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Cell Organelles - Notes, Biology - General Test Preparation for CUET

Cell Organelles

Plant CellPlant Cell

Human CellHuman Cell

 

Cell Membrane

  • Cells are enclosed by a thin film like membrane called plasma membrane, cytoplasmic membrane or plasmalemma.
  • Lies immediately outside the cytoplasm.
  • Structure was defined by Singer and Nicholson in “Fluid Mosaic Model”.
  • Selectively Permeable in Nature.

1. Endocytosis :  

  • Taking of substance inside the cell by the plasma membrane.
  • It is of two types :
    • Phagocytosis : Cell Eating.
    • Pinocytosis : Cell drinking.
    • Exocytosis :

       

      Reverse of Endocytosis, i.e., material is removed from the cells including Reverse Pinocytosis.

Cross-Section of Animal CellCross-Section of Animal Cell

2. Cytoplasm

  • It is a part of protoplasm lying between plasma membrane and nucleus, Jelly – like fluid.
  • Participates in the intracellular distribution of nutrients, metabolites and enzymes.

3. Cell Wall

  • Cells of most fungi, prokaryotes (bacteria and blue – green algae) and plants (except gametes) are surrounded by the cell wall. It is absent in animals.
  • In true bacteria and cyanobacteria, cell wall is of peptidoglycan, in some fungi it is of chitin and in most of the algae and higher green plants it is of cellulose.

4. Nucleus

  • Discovered by Robert Brown.
  • Every eukaryotic cell consists of at least one, almost spherical, dense, highly specialized structure called nucleus.
  • Although, sieve tube element of mature phloem and RBCs of mammals don’t have nucleus.
  • Contains nucleoplasm (nuclear sap) which contains chromatin. (Chromatin is composed of DNA mainly)
  • Chromatin organizes itself into thread like structures called Chromosomes.
  • The function of chromosomes is to carry genetic information from one cell generation to another.
  • Nucleolus is also present which helps in the production of ribosomes.
  • Nucleus controls the metabolic activities of the cell by controlling the synthesis of enzymes.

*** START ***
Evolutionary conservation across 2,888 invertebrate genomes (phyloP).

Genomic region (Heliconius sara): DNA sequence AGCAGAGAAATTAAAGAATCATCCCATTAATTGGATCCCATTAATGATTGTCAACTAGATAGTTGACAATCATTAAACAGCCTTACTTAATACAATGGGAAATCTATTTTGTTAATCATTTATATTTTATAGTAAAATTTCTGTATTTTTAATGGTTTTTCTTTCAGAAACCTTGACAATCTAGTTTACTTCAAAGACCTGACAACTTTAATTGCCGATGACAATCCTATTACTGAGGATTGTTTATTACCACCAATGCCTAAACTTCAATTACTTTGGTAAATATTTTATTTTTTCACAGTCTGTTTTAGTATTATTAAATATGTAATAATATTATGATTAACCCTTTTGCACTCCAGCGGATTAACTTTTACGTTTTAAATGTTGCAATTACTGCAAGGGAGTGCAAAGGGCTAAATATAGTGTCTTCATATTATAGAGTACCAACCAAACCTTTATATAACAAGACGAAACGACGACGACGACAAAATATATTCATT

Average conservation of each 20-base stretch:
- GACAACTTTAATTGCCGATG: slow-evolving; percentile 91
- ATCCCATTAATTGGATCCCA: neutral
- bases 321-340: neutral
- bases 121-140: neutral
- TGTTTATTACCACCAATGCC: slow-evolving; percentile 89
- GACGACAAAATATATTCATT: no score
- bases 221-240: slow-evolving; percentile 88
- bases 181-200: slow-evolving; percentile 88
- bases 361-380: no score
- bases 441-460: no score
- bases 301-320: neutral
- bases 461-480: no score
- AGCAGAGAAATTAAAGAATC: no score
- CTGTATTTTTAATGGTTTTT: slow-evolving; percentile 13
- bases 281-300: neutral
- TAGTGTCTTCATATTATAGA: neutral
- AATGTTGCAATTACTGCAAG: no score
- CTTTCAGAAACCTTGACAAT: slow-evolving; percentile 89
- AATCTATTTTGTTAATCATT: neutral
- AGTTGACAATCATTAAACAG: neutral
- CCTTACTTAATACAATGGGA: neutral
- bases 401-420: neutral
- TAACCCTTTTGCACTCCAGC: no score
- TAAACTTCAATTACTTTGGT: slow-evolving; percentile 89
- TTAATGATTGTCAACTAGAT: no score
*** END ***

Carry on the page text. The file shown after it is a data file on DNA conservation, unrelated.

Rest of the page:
5. Chromosomes

  • Each chromosome is made up of DNA and this DNA by replication gives rise to messenger RNA which carries the genetic information in the form of code.
  • Number is constant for a particular species.
  • Diploid number (2n) of chromosomes are there in somatic cells (all body cells except sperms and ova) and haploid number (n) of chromosomes are there in gametes (sperms and ova).
  • In humans, the diploid number is 46. Of these, 23 are from egg cell and 23 from sperm cell.

6. Mitochondria

  • Powerhouse of the cell or energy converting organelles, as oxidation of ‘fuel’ occurs stepwise in these, resulting in the release of chemical energy.
  • This energy is stored as ATP
  • From mitochondria, ATP molecules are shifted to cytoplasm, which is the chief site of their utilization.
  • They are semi-autonomous organelles. They contain DNA, m – RNA, ribosomes and can synthesize some of their own proteins.

7. Endoplasmic Reticulum

  • Provides an increased surface area for various metabolic activities within the cell.
  • Provides mechanical support to the cytoplasm.
  • 2 types: Rough and smooth.
  • Both Smooth Endoplasmic Reticulum and Rough Endoplasmic Reticulum form Passages for transport of secretory proteins, lipids and sterols.

8. Golgi Complex